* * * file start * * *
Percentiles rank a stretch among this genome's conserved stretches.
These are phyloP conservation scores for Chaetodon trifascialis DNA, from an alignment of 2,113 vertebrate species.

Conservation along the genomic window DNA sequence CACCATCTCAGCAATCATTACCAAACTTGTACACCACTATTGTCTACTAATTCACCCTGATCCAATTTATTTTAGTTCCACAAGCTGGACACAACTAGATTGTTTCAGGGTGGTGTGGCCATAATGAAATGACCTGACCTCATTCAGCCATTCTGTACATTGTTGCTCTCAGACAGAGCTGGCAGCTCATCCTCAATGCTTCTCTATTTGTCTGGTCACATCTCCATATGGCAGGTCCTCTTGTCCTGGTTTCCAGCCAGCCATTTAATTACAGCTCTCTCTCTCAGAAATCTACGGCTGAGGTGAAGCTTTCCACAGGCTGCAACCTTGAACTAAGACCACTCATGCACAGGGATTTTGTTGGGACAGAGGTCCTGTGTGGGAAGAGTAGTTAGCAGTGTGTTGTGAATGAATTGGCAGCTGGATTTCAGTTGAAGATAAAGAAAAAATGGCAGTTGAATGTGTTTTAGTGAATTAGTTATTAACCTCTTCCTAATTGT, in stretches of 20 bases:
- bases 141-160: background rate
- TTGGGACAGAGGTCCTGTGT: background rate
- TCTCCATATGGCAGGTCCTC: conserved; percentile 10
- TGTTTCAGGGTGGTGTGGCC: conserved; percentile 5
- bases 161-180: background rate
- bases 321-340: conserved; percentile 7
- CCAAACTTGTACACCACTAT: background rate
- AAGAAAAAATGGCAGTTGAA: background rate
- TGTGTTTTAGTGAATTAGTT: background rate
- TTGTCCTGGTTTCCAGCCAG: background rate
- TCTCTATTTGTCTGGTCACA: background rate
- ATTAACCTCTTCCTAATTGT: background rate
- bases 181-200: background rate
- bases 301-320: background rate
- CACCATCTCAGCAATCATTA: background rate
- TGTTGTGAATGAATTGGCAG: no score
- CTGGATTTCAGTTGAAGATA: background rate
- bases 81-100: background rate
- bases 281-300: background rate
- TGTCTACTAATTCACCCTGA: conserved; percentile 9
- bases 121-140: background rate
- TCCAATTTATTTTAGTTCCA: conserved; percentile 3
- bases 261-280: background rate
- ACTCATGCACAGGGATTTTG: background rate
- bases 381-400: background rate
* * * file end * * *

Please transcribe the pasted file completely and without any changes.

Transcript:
Percentiles rank a stretch among this genome's conserved stretches.
These are phyloP conservation scores for Chaetodon trifascialis DNA, from an alignment of 2,113 vertebrate species.

Conservation along the genomic window DNA sequence CACCATCTCAGCAATCATTACCAAACTTGTACACCACTATTGTCTACTAATTCACCCTGATCCAATTTATTTTAGTTCCACAAGCTGGACACAACTAGATTGTTTCAGGGTGGTGTGGCCATAATGAAATGACCTGACCTCATTCAGCCATTCTGTACATTGTTGCTCTCAGACAGAGCTGGCAGCTCATCCTCAATGCTTCTCTATTTGTCTGGTCACATCTCCATATGGCAGGTCCTCTTGTCCTGGTTTCCAGCCAGCCATTTAATTACAGCTCTCTCTCTCAGAAATCTACGGCTGAGGTGAAGCTTTCCACAGGCTGCAACCTTGAACTAAGACCACTCATGCACAGGGATTTTGTTGGGACAGAGGTCCTGTGTGGGAAGAGTAGTTAGCAGTGTGTTGTGAATGAATTGGCAGCTGGATTTCAGTTGAAGATAAAGAAAAAATGGCAGTTGAATGTGTTTTAGTGAATTAGTTATTAACCTCTTCCTAATTGT, in stretches of 20 bases:
- bases 141-160: background rate
- TTGGGACAGAGGTCCTGTGT: background rate
- TCTCCATATGGCAGGTCCTC: conserved; percentile 10
- TGTTTCAGGGTGGTGTGGCC: conserved; percentile 5
- bases 161-180: background rate
- bases 321-340: conserved; percentile 7
- CCAAACTTGTACACCACTAT: background rate
- AAGAAAAAATGGCAGTTGAA: background rate
- TGTGTTTTAGTGAATTAGTT: background rate
- TTGTCCTGGTTTCCAGCCAG: background rate
- TCTCTATTTGTCTGGTCACA: background rate
- ATTAACCTCTTCCTAATTGT: background rate
- bases 181-200: background rate
- bases 301-320: background rate
- CACCATCTCAGCAATCATTA: background rate
- TGTTGTGAATGAATTGGCAG: no score
- CTGGATTTCAGTTGAAGATA: background rate
- bases 81-100: background rate
- bases 281-300: background rate
- TGTCTACTAATTCACCCTGA: conserved; percentile 9
- bases 121-140: background rate
- TCCAATTTATTTTAGTTCCA: conserved; percentile 3
- bases 261-280: background rate
- ACTCATGCACAGGGATTTTG: background rate
- bases 381-400: background rate